ALGIERS, ALGERIA — "The newspaper headlines always give the wrong impression about Algeria," complains Rizi over the pounding music rocking a local dance hall.
"They talk about killing and bombs like the whole country is at war," the young man says. "But here we are living, too."
Seen from the boisterous beaches and noisy discos, Algeria's brutal conflict couldn't seem further away.
It is at these semi-private spots, largely hidden from the disapproving eyes of Algeria's conservative Islamists, where the widening chasm that divides this society is most evident.
A study in contrasts
Islamic extremists insist that women in some areas completely cover themselves - some have been known to throw battery acid on those who do not wear the hejab, or Islamic headscarf, not traditionally worn in Algeria but adopted from more hard-line states. Yet here young women in tight miniskirts and scanty tops cavort with their boyfriends.
Even as militants massacre villagers to impose Islamic law on nonbelievers - and target hairdressers with murder because they make women more appealing to men - here young Algerians sweat and gyrate and drink together in clouds of cigarette smoke, to the pounding beat of Western dance music.
When the Algerian rock music starts, things get even further out of hand - in a country where unmarried lovers have in the past been singled out for attack.
"If they could find these people, the terrorists would kill every single one," says a young man on the prowl at the popular Rais Hamidou, a packed dance club 25 miles west of Algiers. "The risk is part of the adventure."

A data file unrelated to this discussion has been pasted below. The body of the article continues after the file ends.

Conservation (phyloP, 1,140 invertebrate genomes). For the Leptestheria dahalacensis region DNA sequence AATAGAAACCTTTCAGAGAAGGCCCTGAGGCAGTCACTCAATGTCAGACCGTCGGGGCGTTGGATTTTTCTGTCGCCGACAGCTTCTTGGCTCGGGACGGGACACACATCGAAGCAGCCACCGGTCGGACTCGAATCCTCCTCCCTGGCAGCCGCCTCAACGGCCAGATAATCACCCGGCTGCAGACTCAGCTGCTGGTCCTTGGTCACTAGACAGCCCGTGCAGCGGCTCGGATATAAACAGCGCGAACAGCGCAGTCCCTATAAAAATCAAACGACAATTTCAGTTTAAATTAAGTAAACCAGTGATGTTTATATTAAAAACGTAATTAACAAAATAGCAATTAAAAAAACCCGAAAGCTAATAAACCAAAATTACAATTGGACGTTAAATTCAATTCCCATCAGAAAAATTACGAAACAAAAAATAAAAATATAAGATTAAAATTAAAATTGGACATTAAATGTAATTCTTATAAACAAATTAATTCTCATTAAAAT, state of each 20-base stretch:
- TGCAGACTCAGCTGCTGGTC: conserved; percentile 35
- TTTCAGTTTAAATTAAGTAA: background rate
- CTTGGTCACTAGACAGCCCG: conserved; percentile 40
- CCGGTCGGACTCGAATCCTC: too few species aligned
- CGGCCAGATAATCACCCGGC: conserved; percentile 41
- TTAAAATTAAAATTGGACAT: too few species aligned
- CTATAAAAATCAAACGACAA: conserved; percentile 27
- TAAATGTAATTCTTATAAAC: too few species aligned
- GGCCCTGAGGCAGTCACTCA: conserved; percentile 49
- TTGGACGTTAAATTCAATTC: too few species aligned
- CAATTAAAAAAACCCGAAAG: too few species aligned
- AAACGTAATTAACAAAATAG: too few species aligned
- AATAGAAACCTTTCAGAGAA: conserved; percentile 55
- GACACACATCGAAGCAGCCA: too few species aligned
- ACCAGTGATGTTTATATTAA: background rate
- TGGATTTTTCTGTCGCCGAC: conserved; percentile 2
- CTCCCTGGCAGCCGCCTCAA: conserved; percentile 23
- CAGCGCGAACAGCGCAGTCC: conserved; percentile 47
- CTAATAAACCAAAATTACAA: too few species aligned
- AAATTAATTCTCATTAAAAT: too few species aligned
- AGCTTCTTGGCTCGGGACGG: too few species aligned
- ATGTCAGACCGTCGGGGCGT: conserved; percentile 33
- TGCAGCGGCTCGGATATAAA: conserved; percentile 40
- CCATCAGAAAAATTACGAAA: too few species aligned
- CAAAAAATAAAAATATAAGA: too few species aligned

Such clubs have been targets of bomb attacks, believed to be part of a terror campaign to end such flagrant displays of Western secularism.
Two nights after a recent visit, a bomb intended for a former minister went off near the club. The minister's brother-in-law died in the blast.
The 'other 10 percent'
Still, these are Algerians largely unaffected by the gruesome death toll, who create the illusion of safety by diving into the bacchanalian pursuits of the West.
"It's not how the other half lives," explains a Western diplomat. "It's how the other 10 percent lives."
The gap is wide in a country where couscous and fresh baguettes - like Arab and French colonial influence - are both found in large measure on the streets of the capital.
Women with veils share the same sidewalks with women wearing clothes that leave little to the imagination. Abassi Medani, an Islamic Salvation front leader arrested in 1991, called such French-influenced women "spies of neocolonialism."
Easy as it is to disappear on the Western side of this divide, few find long-term solutions in hiding from the political and religious storm. Even on a beach west of the capital that is teeming with youths, the grisly troubles nearby can be haunting.
A changed society
"It's been very difficult, because Algerians were once so kind, warm, welcoming and trusting of each other," says Ahmed, who was shocked at the change when he returned to do business after five years in Europe. "Today that is gone, people are suspicious and afraid of each other," he says. "It has changed the whole fabric of society."
A secular politician has recently declared that Algerian cities in no way should resemble Tehran, Khartoum, or Kabul, and that Islamic strictures should never be imposed.
Certainly the few Algerians on the beach who wear long Islamic dress or keep quietly to themselves under beach umbrellas seem out of place. They gingerly lift their robes as surf sweeps over their feet, and are lost among the carefree crowds of half-naked beachgoers throwing Frisbees and playing paddleball.
But there are few other reminders that this world of sand and sea masks deep divisions, and the other reality of bloodshed and danger.
One young woman, who wore a form-fitting white dress at the night club, went directly to the beach at 6 a.m. Fourteen hours later, still wearing the same party dress, she saw the sun set over the water. For her, this dream of games, sunburn, and Mediterranean laughter with friends is all she wants to know.